Place the Timeline indicator anywhere over the chosen image clip, and then move it to the first frame of that clip by pressing the up arrow on the keyboard.
In this example, the scale of this image (church bells), has been reduced to 51.6% at frame 1. At that same frame point, the y axis has been adjusted, so the top of the picture is just outside the top edge of the video-playing area. You may want to set your image to this setting in order to easily follow the next few steps.
Making sure the Timeline indicator is at the start of the clip, toggle animation on for the Position and Scale values by clicking once on the Stop Watch icon for each function. A keyframe has now been created at the start of the clip for Position and Scale.
Move the Timeline indicator to the end of the clip by pressing the down arrow, then pressing the left arrow once, so you can see the last frame of that image. Adjust the Position and Scale values to suit your needs. In this example, the image has been scaled back to 100% to create a zoom in effect. The y axis and the x axis were then adjusted to center that zoom on the church bells. This combination creates a zoom and pan effect highlighting the church bells over a smooth 5 second playback period.
Play your version of this back and you may notice the start and end to the zoom are a little sudden. To create a smoother start to the animation, drag a bounding box around the first keyframes in the effects panel with the mouse button held down. This will highlight both keyframes.
Right-click on one of the keyframes and select Temporal Interpolation | Ease Out.
Repeat this for the last keyframes in the effect panel, but select Temporal Interpolation | Ease In.
Repeat steps 9 through to 16 on each image that you would like to have some kind of motion.
If you have a panoramic photo, perhaps created from several images stitched together, you can create an interesting pan and scan effect using just the Position keyframes.
Keyframes are dealt with throughout this book, including the ability to copy and paste keyframes from one media clip to another. This allows you to match up the relative movement and positioning of those clips without having to manually redo it each time.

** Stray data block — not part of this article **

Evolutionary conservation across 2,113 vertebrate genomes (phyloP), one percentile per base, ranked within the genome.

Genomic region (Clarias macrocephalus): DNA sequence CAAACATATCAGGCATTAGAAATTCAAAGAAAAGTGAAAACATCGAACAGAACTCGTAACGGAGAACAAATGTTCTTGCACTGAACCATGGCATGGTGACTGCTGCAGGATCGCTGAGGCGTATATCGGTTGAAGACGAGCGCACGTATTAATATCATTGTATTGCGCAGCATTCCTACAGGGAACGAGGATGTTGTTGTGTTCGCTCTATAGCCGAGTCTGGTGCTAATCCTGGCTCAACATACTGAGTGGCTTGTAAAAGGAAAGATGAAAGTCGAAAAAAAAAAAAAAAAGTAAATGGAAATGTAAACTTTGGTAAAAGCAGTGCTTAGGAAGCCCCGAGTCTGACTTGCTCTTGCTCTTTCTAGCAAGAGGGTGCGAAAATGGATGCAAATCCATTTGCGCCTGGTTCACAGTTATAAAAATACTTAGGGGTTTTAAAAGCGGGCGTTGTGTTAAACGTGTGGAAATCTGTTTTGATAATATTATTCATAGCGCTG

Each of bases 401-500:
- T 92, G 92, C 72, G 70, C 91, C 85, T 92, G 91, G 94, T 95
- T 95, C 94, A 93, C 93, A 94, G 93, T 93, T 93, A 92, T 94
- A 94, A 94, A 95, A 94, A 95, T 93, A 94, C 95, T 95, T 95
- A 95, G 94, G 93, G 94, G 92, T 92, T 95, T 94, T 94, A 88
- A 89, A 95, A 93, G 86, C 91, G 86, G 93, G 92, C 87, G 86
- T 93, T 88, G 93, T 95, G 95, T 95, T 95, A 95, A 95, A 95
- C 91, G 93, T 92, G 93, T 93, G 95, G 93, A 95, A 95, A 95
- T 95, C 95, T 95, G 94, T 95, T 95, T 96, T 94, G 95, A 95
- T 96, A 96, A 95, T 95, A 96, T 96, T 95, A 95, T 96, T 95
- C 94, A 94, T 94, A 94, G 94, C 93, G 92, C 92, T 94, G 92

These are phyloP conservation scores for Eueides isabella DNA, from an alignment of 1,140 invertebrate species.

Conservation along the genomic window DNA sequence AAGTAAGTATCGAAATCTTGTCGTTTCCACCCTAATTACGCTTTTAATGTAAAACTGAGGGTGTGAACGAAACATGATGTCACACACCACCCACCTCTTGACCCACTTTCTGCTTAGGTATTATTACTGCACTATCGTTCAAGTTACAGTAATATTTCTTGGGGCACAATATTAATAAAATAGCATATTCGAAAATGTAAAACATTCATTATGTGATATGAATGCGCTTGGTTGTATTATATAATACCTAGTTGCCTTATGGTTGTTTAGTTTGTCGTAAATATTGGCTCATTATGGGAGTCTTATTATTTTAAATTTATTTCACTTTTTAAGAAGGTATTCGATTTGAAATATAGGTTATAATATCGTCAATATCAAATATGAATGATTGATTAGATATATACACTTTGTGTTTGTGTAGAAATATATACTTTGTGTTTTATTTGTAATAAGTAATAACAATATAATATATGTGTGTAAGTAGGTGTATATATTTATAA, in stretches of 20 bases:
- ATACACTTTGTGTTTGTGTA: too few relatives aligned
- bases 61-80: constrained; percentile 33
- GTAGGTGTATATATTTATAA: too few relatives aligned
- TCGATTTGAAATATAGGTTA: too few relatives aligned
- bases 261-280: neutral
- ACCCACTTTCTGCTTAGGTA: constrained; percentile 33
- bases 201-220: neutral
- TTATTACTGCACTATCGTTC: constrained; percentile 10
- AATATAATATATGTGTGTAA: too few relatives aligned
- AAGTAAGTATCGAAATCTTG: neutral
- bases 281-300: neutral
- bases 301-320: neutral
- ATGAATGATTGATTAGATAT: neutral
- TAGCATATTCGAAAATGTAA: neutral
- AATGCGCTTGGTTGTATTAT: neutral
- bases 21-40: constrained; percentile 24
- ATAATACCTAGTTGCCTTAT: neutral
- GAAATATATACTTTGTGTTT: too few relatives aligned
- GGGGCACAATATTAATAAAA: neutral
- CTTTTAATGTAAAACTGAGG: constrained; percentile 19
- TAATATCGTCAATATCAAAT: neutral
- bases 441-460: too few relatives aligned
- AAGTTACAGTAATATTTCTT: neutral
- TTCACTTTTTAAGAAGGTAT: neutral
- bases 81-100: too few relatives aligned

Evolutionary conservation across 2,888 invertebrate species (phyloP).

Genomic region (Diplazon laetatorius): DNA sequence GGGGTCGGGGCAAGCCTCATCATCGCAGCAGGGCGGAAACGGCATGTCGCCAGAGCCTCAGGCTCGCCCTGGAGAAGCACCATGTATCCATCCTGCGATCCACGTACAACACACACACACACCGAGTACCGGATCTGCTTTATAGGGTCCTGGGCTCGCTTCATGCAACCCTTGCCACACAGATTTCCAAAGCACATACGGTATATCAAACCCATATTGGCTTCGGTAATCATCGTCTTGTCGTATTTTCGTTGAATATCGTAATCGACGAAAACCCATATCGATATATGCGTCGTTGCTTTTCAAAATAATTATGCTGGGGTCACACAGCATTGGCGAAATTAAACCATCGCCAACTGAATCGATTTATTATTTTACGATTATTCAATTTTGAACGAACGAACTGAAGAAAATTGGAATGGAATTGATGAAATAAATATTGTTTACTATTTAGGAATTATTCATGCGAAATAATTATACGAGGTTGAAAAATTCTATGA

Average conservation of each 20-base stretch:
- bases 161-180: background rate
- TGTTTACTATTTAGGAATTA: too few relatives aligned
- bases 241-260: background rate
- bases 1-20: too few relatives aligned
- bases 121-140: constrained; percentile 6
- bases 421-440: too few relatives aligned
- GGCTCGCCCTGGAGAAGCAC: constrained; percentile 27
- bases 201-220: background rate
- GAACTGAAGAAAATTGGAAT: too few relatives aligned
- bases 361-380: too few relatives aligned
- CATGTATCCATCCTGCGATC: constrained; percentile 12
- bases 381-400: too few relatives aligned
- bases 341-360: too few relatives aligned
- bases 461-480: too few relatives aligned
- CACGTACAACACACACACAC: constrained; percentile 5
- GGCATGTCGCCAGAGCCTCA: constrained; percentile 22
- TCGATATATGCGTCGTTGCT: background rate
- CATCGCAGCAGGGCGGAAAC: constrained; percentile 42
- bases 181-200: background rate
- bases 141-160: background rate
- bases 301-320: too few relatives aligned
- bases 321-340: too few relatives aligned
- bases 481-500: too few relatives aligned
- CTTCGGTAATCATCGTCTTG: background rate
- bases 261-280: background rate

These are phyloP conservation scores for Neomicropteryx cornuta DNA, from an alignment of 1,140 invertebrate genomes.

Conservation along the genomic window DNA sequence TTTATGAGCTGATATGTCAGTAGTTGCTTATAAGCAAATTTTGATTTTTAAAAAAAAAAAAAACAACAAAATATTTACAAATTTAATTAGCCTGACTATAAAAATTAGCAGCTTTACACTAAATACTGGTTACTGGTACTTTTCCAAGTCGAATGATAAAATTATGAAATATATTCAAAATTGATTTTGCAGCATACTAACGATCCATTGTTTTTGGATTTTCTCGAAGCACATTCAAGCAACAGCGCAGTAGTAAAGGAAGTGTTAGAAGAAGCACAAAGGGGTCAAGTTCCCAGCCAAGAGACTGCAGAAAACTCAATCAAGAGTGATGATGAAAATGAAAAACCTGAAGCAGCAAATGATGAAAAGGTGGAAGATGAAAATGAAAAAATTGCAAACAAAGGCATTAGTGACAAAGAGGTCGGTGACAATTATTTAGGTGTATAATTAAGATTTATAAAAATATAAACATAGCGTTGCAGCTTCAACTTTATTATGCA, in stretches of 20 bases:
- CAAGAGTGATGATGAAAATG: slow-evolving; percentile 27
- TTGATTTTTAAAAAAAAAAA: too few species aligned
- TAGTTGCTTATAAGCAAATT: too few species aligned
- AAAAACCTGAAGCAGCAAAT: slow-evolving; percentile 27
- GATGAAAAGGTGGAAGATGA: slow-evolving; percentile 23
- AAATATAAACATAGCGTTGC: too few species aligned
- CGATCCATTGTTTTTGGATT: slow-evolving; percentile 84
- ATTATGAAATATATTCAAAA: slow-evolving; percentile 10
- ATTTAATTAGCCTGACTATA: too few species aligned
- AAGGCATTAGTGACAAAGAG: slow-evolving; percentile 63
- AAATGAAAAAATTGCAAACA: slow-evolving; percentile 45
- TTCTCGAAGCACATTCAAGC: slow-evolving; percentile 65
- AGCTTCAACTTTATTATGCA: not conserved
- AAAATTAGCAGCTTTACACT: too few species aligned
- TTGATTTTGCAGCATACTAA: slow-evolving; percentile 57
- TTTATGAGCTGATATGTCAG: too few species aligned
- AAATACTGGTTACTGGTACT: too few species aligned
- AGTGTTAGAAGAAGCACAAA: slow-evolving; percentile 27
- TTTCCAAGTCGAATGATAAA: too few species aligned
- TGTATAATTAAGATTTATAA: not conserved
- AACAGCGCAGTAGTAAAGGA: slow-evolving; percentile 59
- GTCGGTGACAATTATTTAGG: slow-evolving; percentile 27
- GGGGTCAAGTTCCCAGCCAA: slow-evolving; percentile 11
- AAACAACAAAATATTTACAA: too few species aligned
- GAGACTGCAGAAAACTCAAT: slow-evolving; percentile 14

You've completed some of your first keyframe techniques in this book. It's a theme you will return to again and again when using Premiere Pro CS6, so it's good to get comfortable with these functions while working on a relatively easy project.
The keyboard shortcuts covered in this task are as follows:
The options available when right-clicking on a keyframe extend beyond Ease In and Ease Out. Experiment with how these work and what difference they would have on your keyframe movements by placing an oversized image on the Timeline and adding key frames for pan and zoom. Then, right-click on the keyframes and look at the effect each option gives.
Your project is nearly finished; it just needs a few final touches, such as some transitions (please, not too many) to smooth the flow of information to your audience. In this section, you will learn how to apply the default transition to your montage.
A word about transitions:
Technically, a straight jump cut, where one clip ends and another starts with no visible transition in place, is a transition—the scene transitions from one clip to another. Try to hang on to that concept and allow yourself to say three times each day; I do not need to add spectacular, tumbling, over-the-top transitions to my movie scenes to make them look good. Although, you might want to think of a shorter version, just so you can get to work on time.
The point I am trying to make is if you watch any movie, outside of extreme comedy genres and a few Spielberg films (Indiana Jones features Saturday Morning sliding transitions), a transition is something that you will rarely see. If you do see one, it will probably be a straight dissolve and there is a good reason for this; it's one of the few transitions that doesn't distract the audience's attention from what they are watching. Adobe has made the dissolve transition the default transition for this reason.
The moral of this story is, use transitions sparingly, even the dissolve, and use other types of transitions only when the genre will support its use.
It's time to add some polish to your project with the selective use of transitions:
Find two clips on the Timeline and place the Timeline indicator roughly over the edit point (where the two clips meet on the Timeline).
The transition will place itself between the clips (or to one side if one of the clips is a subclip). To alter this, double-click on the actual transition on the Timeline, and this will open the Cross Dissolve Effect Controls panel. Change the alignment to Center at Cut, Start at Cut, or End at Cut.
To alter the default duration of the cross dissolve, place the cursor just under the Duration figure until you get a double-headed arrow; drag to the left-hand side to decrease the duration and to the right-hand side to increase the duration.